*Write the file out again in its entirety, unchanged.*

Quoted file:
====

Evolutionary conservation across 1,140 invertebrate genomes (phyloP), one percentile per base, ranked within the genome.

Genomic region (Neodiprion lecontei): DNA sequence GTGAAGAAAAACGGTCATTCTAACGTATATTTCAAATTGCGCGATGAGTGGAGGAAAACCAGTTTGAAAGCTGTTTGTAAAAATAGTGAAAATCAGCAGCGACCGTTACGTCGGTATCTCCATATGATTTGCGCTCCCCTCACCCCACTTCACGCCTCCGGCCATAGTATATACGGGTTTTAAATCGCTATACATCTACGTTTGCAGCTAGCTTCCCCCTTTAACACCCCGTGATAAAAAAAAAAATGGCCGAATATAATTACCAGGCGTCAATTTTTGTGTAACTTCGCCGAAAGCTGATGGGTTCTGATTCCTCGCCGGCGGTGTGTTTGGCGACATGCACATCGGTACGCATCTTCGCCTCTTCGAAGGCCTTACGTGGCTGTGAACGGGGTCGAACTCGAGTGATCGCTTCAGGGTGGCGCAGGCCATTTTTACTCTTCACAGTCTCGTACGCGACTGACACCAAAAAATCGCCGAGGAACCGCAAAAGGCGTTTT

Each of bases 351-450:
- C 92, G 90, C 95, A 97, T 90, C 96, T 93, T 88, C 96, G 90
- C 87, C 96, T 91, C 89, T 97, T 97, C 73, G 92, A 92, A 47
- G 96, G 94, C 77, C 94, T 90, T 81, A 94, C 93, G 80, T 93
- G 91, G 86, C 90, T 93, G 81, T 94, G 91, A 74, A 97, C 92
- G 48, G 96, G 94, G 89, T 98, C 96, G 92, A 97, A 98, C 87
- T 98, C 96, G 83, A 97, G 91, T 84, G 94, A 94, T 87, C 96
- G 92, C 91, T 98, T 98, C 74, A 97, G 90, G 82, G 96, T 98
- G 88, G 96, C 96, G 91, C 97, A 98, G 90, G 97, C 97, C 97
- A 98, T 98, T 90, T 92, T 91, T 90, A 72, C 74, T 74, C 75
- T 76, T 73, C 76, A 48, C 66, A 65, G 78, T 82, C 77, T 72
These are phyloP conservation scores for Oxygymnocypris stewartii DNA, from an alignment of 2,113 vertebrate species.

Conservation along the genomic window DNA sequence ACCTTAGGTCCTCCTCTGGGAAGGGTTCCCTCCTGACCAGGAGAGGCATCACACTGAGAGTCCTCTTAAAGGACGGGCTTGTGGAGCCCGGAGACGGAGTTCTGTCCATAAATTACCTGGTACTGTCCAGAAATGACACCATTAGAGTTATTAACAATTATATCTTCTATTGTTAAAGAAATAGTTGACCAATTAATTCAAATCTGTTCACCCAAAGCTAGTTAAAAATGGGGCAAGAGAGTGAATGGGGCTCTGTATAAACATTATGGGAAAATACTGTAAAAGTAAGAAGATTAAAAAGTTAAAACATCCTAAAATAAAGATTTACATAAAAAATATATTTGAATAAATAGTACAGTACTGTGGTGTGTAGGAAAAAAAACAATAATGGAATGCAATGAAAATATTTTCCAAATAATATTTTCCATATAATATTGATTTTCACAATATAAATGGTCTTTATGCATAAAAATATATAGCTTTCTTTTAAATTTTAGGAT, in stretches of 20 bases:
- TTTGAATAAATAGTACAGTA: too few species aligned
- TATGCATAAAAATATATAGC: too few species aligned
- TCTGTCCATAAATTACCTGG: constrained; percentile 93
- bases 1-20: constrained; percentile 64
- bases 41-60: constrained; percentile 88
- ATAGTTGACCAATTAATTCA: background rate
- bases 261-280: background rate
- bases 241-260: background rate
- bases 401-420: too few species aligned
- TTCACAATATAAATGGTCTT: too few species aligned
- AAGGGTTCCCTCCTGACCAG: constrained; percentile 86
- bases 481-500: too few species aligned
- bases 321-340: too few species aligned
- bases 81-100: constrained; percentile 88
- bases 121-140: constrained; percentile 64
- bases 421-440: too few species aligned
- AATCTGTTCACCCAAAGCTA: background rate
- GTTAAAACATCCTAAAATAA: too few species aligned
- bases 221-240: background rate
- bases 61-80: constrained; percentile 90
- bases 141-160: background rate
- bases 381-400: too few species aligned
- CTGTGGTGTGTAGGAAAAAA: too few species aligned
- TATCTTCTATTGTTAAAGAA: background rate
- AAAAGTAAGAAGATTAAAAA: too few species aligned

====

Evolutionary conservation across 1,140 invertebrate genomes (phyloP), one percentile per base, ranked within the genome.

Genomic region (Neodiprion lecontei): DNA sequence GTGAAGAAAAACGGTCATTCTAACGTATATTTCAAATTGCGCGATGAGTGGAGGAAAACCAGTTTGAAAGCTGTTTGTAAAAATAGTGAAAATCAGCAGCGACCGTTACGTCGGTATCTCCATATGATTTGCGCTCCCCTCACCCCACTTCACGCCTCCGGCCATAGTATATACGGGTTTTAAATCGCTATACATCTACGTTTGCAGCTAGCTTCCCCCTTTAACACCCCGTGATAAAAAAAAAAATGGCCGAATATAATTACCAGGCGTCAATTTTTGTGTAACTTCGCCGAAAGCTGATGGGTTCTGATTCCTCGCCGGCGGTGTGTTTGGCGACATGCACATCGGTACGCATCTTCGCCTCTTCGAAGGCCTTACGTGGCTGTGAACGGGGTCGAACTCGAGTGATCGCTTCAGGGTGGCGCAGGCCATTTTTACTCTTCACAGTCTCGTACGCGACTGACACCAAAAAATCGCCGAGGAACCGCAAAAGGCGTTTT

Each of bases 351-450:
- C 92, G 90, C 95, A 97, T 90, C 96, T 93, T 88, C 96, G 90
- C 87, C 96, T 91, C 89, T 97, T 97, C 73, G 92, A 92, A 47
- G 96, G 94, C 77, C 94, T 90, T 81, A 94, C 93, G 80, T 93
- G 91, G 86, C 90, T 93, G 81, T 94, G 91, A 74, A 97, C 92
- G 48, G 96, G 94, G 89, T 98, C 96, G 92, A 97, A 98, C 87
- T 98, C 96, G 83, A 97, G 91, T 84, G 94, A 94, T 87, C 96
- G 92, C 91, T 98, T 98, C 74, A 97, G 90, G 82, G 96, T 98
- G 88, G 96, C 96, G 91, C 97, A 98, G 90, G 97, C 97, C 97
- A 98, T 98, T 90, T 92, T 91, T 90, A 72, C 74, T 74, C 75
- T 76, T 73, C 76, A 48, C 66, A 65, G 78, T 82, C 77, T 72
These are phyloP conservation scores for Oxygymnocypris stewartii DNA, from an alignment of 2,113 vertebrate species.

Conservation along the genomic window DNA sequence ACCTTAGGTCCTCCTCTGGGAAGGGTTCCCTCCTGACCAGGAGAGGCATCACACTGAGAGTCCTCTTAAAGGACGGGCTTGTGGAGCCCGGAGACGGAGTTCTGTCCATAAATTACCTGGTACTGTCCAGAAATGACACCATTAGAGTTATTAACAATTATATCTTCTATTGTTAAAGAAATAGTTGACCAATTAATTCAAATCTGTTCACCCAAAGCTAGTTAAAAATGGGGCAAGAGAGTGAATGGGGCTCTGTATAAACATTATGGGAAAATACTGTAAAAGTAAGAAGATTAAAAAGTTAAAACATCCTAAAATAAAGATTTACATAAAAAATATATTTGAATAAATAGTACAGTACTGTGGTGTGTAGGAAAAAAAACAATAATGGAATGCAATGAAAATATTTTCCAAATAATATTTTCCATATAATATTGATTTTCACAATATAAATGGTCTTTATGCATAAAAATATATAGCTTTCTTTTAAATTTTAGGAT, in stretches of 20 bases:
- TTTGAATAAATAGTACAGTA: too few species aligned
- TATGCATAAAAATATATAGC: too few species aligned
- TCTGTCCATAAATTACCTGG: constrained; percentile 93
- bases 1-20: constrained; percentile 64
- bases 41-60: constrained; percentile 88
- ATAGTTGACCAATTAATTCA: background rate
- bases 261-280: background rate
- bases 241-260: background rate
- bases 401-420: too few species aligned
- TTCACAATATAAATGGTCTT: too few species aligned
- AAGGGTTCCCTCCTGACCAG: constrained; percentile 86
- bases 481-500: too few species aligned
- bases 321-340: too few species aligned
- bases 81-100: constrained; percentile 88
- bases 121-140: constrained; percentile 64
- bases 421-440: too few species aligned
- AATCTGTTCACCCAAAGCTA: background rate
- GTTAAAACATCCTAAAATAA: too few species aligned
- bases 221-240: background rate
- bases 61-80: constrained; percentile 90
- bases 141-160: background rate
- bases 381-400: too few species aligned
- CTGTGGTGTGTAGGAAAAAA: too few species aligned
- TATCTTCTATTGTTAAAGAA: background rate
- AAAAGTAAGAAGATTAAAAA: too few species aligned